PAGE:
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Article about Translator Strike
Thread poster: LegalTransform

LegalTransform  Identity Verified
United States
Local time: 11:00
Member (2002)
Spanish to English
+ ...
Nov 5, 2004

http://language.home.sprynet.com/trandex/fist.htm

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Catherine Brix
Local time: 17:00
Swedish to English
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Go FIST Nov 7, 2004

Did you happen to notice the copyright date was 1990? Kinda sad, means we're getting nowhere fast since we can't actually claim to have made any major advances in terms of work and/or pay conditions. In actuality, we're probably regressing by comparison. What to do, what to do?

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RobinB  Identity Verified
Germany
Local time: 17:00
German to English
Sad Nov 7, 2004

Mary Brix wrote:

Did you happen to notice the copyright date was 1990? Kinda sad, means we're getting nowhere fast since we can't actually claim to have made any major advances in terms of work and/or pay conditions. In actuality, we're probably regressing by comparison. What to do, what to do?


Mary, in fact the whole thing is kinda sad, considering it was written at a time when translation demand had never been higher and prices (certainly here in Europe) were moving up quite fast (times have changed a bit since then, though, but they'll rebound). Add to that the sheer arrogance of the tone of this article, and then you don't need to wonder why translators aren't taken seriously. I mean: separate passports for translators? That's beyond fantasy, that's just a wet dream...

Robin


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NancyLynn
Canada
Local time: 11:00
Member (2002)
French to English
+ ...

MODERATOR
and post-9/11, simply a bureaucratic nightmare Nov 7, 2004

RobinB wrote:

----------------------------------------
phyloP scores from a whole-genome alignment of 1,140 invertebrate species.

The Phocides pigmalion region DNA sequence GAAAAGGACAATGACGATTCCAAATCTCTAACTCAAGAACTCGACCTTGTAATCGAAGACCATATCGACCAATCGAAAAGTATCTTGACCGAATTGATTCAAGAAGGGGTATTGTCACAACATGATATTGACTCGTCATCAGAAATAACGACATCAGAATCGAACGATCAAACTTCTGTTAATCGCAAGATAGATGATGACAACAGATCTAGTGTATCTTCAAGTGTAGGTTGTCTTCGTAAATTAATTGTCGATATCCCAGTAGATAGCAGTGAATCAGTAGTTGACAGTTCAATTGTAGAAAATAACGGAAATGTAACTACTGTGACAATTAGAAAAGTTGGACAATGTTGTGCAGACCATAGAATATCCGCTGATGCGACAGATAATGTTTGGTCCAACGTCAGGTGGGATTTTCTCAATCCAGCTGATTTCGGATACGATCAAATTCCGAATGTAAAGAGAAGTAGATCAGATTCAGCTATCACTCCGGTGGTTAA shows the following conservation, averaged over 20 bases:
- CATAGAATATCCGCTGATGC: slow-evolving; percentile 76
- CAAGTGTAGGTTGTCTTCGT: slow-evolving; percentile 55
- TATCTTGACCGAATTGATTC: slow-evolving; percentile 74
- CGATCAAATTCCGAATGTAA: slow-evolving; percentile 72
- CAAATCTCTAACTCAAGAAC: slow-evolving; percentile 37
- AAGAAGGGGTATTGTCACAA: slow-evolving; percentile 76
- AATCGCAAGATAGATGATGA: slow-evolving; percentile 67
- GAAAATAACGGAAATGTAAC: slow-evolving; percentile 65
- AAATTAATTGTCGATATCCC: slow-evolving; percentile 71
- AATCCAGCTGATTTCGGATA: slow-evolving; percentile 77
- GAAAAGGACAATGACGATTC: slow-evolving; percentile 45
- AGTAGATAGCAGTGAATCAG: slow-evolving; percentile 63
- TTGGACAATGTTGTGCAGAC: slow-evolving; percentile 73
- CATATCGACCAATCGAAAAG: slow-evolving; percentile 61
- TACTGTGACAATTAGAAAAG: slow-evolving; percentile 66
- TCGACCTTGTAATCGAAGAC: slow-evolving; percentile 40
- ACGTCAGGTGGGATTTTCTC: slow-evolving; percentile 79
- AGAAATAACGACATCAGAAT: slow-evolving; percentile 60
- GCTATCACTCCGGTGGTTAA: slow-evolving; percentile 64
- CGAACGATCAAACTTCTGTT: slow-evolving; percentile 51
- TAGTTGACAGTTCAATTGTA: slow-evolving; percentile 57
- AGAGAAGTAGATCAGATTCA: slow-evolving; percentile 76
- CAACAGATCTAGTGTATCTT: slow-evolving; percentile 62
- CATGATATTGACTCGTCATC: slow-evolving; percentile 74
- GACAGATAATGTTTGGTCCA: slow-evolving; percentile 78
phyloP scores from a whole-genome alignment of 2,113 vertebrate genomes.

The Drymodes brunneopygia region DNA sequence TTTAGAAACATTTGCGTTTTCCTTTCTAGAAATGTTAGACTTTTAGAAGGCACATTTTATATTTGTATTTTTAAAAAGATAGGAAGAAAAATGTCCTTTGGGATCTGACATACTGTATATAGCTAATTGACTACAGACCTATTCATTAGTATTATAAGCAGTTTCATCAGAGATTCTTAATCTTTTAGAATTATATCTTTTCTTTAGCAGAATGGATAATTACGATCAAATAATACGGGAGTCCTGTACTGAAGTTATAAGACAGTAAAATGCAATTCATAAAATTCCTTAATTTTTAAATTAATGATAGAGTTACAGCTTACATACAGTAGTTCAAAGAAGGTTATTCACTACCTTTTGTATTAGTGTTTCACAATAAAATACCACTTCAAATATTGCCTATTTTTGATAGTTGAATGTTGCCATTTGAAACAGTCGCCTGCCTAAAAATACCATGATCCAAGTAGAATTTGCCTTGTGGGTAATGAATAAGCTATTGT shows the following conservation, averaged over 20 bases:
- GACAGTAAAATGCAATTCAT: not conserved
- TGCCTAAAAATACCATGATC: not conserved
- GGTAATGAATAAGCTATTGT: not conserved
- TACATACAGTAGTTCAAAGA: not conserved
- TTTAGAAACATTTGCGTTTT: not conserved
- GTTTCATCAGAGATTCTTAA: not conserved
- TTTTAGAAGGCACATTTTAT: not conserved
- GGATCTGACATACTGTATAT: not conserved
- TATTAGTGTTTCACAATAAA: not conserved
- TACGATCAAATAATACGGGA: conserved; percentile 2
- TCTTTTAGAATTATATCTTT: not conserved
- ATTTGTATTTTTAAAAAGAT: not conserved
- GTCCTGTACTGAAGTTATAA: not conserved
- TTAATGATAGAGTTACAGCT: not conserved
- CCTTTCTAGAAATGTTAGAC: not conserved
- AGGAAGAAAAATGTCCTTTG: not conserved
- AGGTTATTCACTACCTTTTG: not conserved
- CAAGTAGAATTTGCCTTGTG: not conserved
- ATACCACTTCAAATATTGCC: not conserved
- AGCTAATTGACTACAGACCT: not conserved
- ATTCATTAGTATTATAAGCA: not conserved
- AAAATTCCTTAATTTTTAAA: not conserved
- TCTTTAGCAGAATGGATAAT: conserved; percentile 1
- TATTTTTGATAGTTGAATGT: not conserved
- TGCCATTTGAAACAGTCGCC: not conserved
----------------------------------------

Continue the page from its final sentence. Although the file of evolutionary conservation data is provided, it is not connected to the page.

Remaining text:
separate passports for translators? That's beyond fantasy, that's just a wet dream...

Robin


My first reaction to that was: yes!!! but then I awoke from the dream and faced reality: can you imagine the background checks, not to mention sporadic update checks, all those of us wanting to take advantage of this would have to undergo??? Our family, friends, acquaintances may even be subject to racial profiling and spied upon as well;-) I think even the CIA would tire of these games.

OK, back to sleep, perchance to dream

Nancy


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Hans G. Liepert  Identity Verified
Switzerland
Local time: 17:00
English to German
+ ...
Sad, sad Nov 7, 2004

Mary Brix wrote:

In actuality, we're probably regressing by comparison. What to do, what to do?


Mary, that could be from a unions' speech for British coal miners or stokers on electrical or Diesel engines. Times are changing, that's it. Back to the typewriter (the mechanical one, of course)? Travelling to foreign countries with the Translator's Passport to deliver the most recent translation?
Do you know of any country in the Western hemisphere where translators are not able to travel?

What a manifesto!


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Catherine Brix
Local time: 17:00
Swedish to English
+ ...
Doomed to repetition Nov 7, 2004

OK, I'm certainly no fan of translator passports, and I'll
admit to a certain penchant for simply not absorbing that which I
find abhorent. I was commenting on the entire situation since,
as Robin has already noted, the article was written during a
high-price era (at least in Europe). Turn back the clock and revert to typewriters? Been there, done that, no thanks.


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RobinB  Identity Verified
Germany
Local time: 17:00
German to English
The upside? Nov 8, 2004

Hans G. Liepert wrote:

....Travelling to foreign countries with the Translator's Passport to deliver the most recent translation?
Do you know of any country in the Western hemisphere where translators are not able to travel?

What a manifesto!


Well, they're not always too happy about letting you into the US, but that's an entirely different issue.

But maybe there's an upside to all this. Assuming that all these great benefits will be available only to good translators, does this mean that the bad translators (and as we know, there are *loads* of them) get shipped off to somewhere like Kamchatka or Gitmo, never to return?

Robin


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